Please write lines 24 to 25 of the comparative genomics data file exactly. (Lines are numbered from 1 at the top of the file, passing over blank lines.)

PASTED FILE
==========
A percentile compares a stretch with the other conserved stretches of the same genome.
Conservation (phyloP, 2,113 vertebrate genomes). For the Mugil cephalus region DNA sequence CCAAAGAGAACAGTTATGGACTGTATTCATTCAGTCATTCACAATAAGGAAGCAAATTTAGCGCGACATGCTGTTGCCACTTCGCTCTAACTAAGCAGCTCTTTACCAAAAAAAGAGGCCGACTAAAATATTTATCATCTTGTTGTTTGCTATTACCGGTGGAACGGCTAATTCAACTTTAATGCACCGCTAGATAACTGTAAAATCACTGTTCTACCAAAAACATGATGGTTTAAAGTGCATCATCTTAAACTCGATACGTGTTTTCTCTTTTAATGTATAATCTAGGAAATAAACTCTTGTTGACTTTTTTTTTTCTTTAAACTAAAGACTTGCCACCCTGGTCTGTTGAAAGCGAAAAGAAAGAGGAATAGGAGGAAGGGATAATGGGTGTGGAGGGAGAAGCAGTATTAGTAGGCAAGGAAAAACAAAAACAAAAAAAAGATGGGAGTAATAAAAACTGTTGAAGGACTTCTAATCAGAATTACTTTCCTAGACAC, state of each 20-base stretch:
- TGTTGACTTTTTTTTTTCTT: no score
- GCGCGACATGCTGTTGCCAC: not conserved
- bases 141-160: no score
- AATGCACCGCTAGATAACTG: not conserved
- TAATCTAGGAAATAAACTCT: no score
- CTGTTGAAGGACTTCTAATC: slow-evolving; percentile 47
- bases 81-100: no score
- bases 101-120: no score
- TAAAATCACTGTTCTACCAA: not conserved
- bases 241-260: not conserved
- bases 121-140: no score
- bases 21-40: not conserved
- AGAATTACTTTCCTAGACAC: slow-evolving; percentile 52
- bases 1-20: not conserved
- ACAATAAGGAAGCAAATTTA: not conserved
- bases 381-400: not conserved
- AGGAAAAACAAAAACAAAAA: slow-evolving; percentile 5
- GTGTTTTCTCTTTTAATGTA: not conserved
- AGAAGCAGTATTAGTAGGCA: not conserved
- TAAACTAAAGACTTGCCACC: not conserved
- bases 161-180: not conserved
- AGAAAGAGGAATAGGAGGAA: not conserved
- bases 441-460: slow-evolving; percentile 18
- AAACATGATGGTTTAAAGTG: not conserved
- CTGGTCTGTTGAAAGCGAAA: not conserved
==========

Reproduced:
- AGAAAGAGGAATAGGAGGAA: not conserved
- bases 441-460: slow-evolving; percentile 18